India and South Africa's Request to Waive Certain WTO Regulations on IP and its Relativity

Updated: May 26

Anirudh Vats,

Research Intern,

Internationalism Research.

The Issue

India and South Africa have jointly approached the WTO to ask for a waiver of certain WTO Trade Regulations relating to Intellectual Property so as to facilitate effective and fast-tracked availability potential vaccines for the COVID-19. The countries, in a joint submission to the Council for Trade-Related Aspects of Intellectual Property Rights, asserted that developing countries will be ‘disproportionally impacted’ by these IP safeguards and prevent the vaccine from reaching the third world quickly.

Experts around the world have started speculating that in the race for a vaccine for the virus, rich countries will start hoarding the vaccine, prioritizing their citizens, while the third world will suffer. Countries like the US, Britain, France etc. have already started ordering millions of unites of potential vaccines even before clinical trials have begun. India and South Africa are of the opinion that till the vaccine is commonplace worldwide, these IP regulations should be relaxed.

In the submission, the countries argue that the existing flexibilities in the safeguards would not provide sufficient relaxation in IP restrictions to promote prompt availability to meet the global demand and are thus looking for a waiver of certain safeguards. The countries urge a ‘global solidarity’ in the wake of this unprecedented pandemic and thus seek this radical departure from the existing regulation regime.

An African Union Communique in June stood united to fight the pandemic and asserted that there must be an equality of access for every nation as and when the vaccine becomes available, and there was a global responsibility to eliminate monopolies on the vaccine as it is a worldwide concern. It also cited that as per the Doha Declaration of 2001 of the WTO, compulsory licenses can be procured without the consent of the patent holder in matters of public health concern, and the COVID-19 pandemic met this threshold.

The Law and its Linkages

The WTO’s Agreement on Trade-Related Aspects of Intellectual Property Rights (TRIPS), negotiated during the 1986-94 Uruguay Round, essentially linked Intellectual Property Rights with International Trade and addressed growing concerns with respect to IP violations in the international sphere. The agreement has rules concerning copyright, trademark, Geographical Indications, industrial designs, patents, layout designs, licensing etc.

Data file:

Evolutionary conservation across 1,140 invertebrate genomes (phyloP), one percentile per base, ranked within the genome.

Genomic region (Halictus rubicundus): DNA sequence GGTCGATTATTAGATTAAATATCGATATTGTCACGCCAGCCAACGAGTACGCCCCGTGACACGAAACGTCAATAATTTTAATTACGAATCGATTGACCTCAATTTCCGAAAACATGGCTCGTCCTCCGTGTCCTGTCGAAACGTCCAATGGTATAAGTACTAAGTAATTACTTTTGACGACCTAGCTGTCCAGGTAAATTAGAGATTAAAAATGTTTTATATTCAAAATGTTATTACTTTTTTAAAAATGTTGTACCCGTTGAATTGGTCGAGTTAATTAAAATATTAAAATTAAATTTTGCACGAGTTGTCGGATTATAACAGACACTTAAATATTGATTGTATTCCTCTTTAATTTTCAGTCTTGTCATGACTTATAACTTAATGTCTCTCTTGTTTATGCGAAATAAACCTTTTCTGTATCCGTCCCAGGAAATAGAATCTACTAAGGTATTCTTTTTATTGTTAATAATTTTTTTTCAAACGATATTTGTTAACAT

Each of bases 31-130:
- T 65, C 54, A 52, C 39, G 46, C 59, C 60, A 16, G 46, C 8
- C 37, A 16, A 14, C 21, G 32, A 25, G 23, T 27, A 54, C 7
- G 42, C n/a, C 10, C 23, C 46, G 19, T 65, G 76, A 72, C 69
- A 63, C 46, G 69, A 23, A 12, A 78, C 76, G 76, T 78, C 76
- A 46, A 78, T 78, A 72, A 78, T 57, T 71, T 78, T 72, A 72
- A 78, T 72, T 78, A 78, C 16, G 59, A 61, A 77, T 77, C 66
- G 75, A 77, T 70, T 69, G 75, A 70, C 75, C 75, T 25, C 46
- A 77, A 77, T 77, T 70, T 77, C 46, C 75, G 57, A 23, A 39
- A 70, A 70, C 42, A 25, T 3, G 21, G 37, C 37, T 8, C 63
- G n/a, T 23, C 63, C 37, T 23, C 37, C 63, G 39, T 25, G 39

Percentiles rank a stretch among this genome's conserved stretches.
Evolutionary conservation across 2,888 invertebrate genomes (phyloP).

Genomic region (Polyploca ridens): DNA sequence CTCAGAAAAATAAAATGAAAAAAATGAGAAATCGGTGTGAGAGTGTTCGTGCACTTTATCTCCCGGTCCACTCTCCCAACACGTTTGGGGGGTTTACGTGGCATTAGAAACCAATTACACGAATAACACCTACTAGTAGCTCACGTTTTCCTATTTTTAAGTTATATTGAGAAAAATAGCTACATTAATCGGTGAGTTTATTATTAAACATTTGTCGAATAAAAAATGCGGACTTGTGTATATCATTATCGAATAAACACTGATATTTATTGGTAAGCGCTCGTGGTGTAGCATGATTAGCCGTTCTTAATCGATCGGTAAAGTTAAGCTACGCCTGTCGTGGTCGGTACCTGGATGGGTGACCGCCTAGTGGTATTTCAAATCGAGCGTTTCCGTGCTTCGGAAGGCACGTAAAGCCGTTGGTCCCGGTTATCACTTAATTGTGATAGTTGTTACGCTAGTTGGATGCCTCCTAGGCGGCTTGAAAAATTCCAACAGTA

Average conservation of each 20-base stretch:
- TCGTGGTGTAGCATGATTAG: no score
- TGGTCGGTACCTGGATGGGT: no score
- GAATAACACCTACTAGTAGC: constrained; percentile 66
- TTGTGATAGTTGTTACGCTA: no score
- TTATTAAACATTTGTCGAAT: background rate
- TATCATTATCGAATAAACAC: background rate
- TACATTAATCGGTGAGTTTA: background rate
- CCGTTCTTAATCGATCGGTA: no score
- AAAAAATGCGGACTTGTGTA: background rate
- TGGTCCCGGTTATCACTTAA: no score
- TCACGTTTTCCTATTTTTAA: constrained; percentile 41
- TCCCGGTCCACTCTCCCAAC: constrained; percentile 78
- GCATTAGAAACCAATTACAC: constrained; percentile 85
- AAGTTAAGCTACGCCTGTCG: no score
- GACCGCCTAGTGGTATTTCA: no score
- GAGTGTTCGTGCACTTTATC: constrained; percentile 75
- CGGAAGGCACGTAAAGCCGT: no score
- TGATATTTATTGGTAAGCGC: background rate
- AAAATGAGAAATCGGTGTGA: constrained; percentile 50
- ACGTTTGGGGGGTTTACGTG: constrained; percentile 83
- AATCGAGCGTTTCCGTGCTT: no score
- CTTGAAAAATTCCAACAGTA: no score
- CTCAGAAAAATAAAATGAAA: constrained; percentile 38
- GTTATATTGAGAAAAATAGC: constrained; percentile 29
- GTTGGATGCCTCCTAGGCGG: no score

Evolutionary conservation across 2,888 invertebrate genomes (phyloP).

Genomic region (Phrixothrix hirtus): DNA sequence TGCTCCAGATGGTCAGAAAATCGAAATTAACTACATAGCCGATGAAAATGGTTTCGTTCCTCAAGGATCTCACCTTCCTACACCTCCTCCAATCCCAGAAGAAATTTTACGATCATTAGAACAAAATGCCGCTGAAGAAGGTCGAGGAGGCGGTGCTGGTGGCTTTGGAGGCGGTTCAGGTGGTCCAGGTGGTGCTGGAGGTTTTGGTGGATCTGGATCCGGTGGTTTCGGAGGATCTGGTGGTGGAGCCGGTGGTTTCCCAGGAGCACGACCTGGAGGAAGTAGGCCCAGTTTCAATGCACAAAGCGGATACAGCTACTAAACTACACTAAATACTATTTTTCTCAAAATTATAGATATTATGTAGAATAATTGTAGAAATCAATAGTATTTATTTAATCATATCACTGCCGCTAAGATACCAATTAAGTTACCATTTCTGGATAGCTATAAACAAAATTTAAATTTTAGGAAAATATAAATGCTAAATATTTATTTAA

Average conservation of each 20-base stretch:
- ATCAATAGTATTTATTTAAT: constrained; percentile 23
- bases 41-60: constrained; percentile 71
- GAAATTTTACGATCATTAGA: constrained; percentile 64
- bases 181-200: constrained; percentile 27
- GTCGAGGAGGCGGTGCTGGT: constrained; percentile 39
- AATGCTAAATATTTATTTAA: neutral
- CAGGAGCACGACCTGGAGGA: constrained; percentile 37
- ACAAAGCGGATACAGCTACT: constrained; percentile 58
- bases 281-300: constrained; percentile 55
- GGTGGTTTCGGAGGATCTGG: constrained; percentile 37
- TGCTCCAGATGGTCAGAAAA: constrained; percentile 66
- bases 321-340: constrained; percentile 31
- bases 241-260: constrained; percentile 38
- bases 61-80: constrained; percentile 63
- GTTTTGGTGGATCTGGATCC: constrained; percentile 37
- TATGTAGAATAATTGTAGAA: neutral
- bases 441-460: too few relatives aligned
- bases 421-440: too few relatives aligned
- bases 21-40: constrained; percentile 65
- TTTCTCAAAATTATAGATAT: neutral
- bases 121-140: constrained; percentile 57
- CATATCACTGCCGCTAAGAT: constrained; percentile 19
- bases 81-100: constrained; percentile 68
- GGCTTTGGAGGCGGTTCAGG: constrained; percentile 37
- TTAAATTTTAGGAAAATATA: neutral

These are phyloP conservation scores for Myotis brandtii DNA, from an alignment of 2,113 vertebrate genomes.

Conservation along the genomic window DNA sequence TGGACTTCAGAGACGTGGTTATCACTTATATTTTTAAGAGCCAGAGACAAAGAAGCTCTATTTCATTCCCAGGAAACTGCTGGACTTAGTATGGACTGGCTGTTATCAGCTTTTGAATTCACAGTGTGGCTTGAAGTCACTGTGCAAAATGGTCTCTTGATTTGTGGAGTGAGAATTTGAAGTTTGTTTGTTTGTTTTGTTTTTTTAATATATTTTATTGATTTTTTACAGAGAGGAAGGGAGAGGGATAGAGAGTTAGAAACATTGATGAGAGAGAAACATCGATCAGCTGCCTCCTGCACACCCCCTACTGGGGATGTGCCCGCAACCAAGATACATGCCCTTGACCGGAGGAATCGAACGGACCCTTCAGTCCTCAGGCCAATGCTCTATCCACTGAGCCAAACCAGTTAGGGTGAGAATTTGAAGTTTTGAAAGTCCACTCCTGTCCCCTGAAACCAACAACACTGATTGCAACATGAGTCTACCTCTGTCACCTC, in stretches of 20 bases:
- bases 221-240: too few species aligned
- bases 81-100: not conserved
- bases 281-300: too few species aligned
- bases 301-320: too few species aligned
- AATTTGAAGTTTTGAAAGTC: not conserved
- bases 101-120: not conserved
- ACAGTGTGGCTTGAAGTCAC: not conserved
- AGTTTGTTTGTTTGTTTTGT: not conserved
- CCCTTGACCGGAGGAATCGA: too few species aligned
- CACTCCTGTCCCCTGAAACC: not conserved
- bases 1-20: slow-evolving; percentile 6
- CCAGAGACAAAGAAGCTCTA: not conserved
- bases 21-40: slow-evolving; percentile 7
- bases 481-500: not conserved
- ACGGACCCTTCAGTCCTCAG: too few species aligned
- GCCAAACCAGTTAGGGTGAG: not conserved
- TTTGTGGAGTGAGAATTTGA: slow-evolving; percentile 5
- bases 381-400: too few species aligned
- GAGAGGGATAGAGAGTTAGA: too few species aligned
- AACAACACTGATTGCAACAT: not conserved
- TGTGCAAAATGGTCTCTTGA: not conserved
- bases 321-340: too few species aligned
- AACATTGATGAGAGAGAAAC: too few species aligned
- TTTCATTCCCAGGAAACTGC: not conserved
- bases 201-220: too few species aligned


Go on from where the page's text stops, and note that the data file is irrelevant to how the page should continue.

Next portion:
The WTO’s TRIPS Agreement is an attempt to bridge the differences in the way these rights are protected and enforced globally, and to bring them under a consolidated international regime. It establishes minimum standards of protection and enforcement that each government has to afford the intellectual property held by nationals of fellow WTO members. According to the jurisprudence surrounding the TRIPS agreement, the member states essentially have to strike a balance between incentivizing innovation and limiting access to protect IP rights.

Key Flexibilities and The Doha Declaration

Article 31 of the Doha Declaration provides that in cases of National emergency and extreme urgency, compulsory licences can be invoked which would not require governments to seek prior consent from the patent holder to utilize and distribute a certain product. Article 5 of the Declaration lays out the situations which constitute these emergencies.

These include public health crises ‘including those linked to epidemics’ like HIV, Malaria and other diseases which cross the threshold. Compulsory licenses have in the past been invoked in the past for diseases like HIV, flu, cancer, erectile dysfunction, anthrax etc. These diseases are fairly common and present throughout, yet IP relaxations and compulsory licenses have been provided for them. It logically follows that medicine or vaccine for an unprecedented pandemic like the coronavirus can be provided.

Some of these cases resulted in merely a price reduction, but for more serious diseases, announcements of full compulsory licenses were made, which must be the step taken in the case of the coronavirus.

Earlier, Article 31(f) of the TRIPS Agreement prohibited granting of compulsory licences to member states which cannot undertake manufacturing of the medicine for domestic use. This was immensely problematic legislation as it afforded the opportunity to rich member states to withhold medicines and vaccines from developing states, creating a monopoly and defeating the purpose of the Doha Declaration.

Eventually, an Implementation Decision was reached at along with an amendment protocol which invalidated this provision and allowed for free trade regardless of manufacturing capacity. However, even this decision was flawed as it could not materialize into the effective provision of medicines to developing and poor countries, as the terms were complex and the conditions stringent. To date, there is the scarce justification that the Implementation Decision and the Protocol can meaningfully contribute to overturning the lacuna of the industrialized world to supply much-needed vaccines and medications to third world countries which need it the most. Nor does there appear to be widespread enthusiasm for using Implementation Decision and Protocol mechanisms to facilitate the provision of low-cost or no-cost pharmaceuticals to those most in need.

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